Three Men in a Boat Review

Three Men in a Boat – Civic Theatre, Darlington

Posted by: The Reviews Hub


Writer: Jerome K Jerome

Director: Craig Gilbert


It was with a sense of irony, after the recent flooding in the north east, that the Tuesday press night for Three Men in a Boat became a Thursday matinée. But it was well worth the wait.

A very liberal interpretation of the classic book, the performance takes place in the back room of the Elusive Pelican public house. Where Mr Jerome is giving a lecture to members of the Royal Geographical Society, which is actually the theatre audience.

Mr Jerome K Jerome, J to his friends, is brought to life by Alastair Whatley. Trying to bring a sense of decorum to the proceedings he is helped into disorder by friends George (Christopher Brandon) and Harris (Tom Hackney). With all three suffering from various cases of hypochondria the chums decide a holiday rowing down the river will help them all to be well again. The fellows of the Royal Geographical Society are treated to the tale of the river from different points of view of the spiffing boys and Montmorency the dog.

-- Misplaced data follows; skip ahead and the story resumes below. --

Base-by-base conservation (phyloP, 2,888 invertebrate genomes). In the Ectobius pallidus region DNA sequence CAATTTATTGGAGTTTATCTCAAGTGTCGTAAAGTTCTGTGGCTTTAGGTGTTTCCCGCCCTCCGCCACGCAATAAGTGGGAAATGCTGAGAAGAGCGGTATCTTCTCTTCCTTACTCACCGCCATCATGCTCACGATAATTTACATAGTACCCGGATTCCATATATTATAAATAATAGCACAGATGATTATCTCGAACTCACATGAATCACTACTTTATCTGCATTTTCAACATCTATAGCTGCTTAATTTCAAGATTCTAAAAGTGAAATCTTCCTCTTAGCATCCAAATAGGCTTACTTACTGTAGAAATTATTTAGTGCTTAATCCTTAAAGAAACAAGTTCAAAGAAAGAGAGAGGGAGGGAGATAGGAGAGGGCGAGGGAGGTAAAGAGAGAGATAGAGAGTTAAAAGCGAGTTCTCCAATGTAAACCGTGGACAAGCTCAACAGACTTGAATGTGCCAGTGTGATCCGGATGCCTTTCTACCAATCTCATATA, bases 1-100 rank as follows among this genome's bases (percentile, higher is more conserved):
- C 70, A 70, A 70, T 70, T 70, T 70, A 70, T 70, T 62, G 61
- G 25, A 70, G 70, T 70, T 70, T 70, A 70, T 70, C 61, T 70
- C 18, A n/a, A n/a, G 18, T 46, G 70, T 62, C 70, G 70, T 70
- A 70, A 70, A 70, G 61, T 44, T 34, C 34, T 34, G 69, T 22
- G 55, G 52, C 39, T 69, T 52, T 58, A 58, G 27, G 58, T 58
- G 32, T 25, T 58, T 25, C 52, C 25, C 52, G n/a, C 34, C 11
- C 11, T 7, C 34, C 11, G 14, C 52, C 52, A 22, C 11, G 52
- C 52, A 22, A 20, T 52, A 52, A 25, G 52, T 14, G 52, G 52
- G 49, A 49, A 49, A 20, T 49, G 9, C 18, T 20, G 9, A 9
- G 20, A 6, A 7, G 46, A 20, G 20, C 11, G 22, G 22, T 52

Nelly, the highly talented Sue Appleby, gives a musical accompaniment to the tales of adventure. From the initial version of Row, Row, Row the Boat through to a tango version while J packs is brilliant. The frantic countdown tune for Harris’ attempt to remember what is packed while J and George pose as showgirls is inspired. But the magical ending to the first half of the lecture, with the tin of pineapple, a chorus of Daylight comes and I want to go home and the theme to Chariots of Fire will have you wiping the tears of laughter from your eyes. It is truly hilarious.

Part two has some sadness, with a beautifully haunting lament as the men recount the sad tale of finding a woman’s body in the river. But more comedy comes involving a swan attack, a parody of the immortal scene from Titanic and a tense card game that turns into a spaghetti western with poor Nelly getting shot by Harris’ pipe.

The set is beautiful, looking almost exactly like a country pub. Full use of the props and scenery are used to show off the boat and the scenes from the Thames. And full use of the audience from becoming members of the society to towing the boat upsteam

This production from The Original Theatre Company is performance at its best.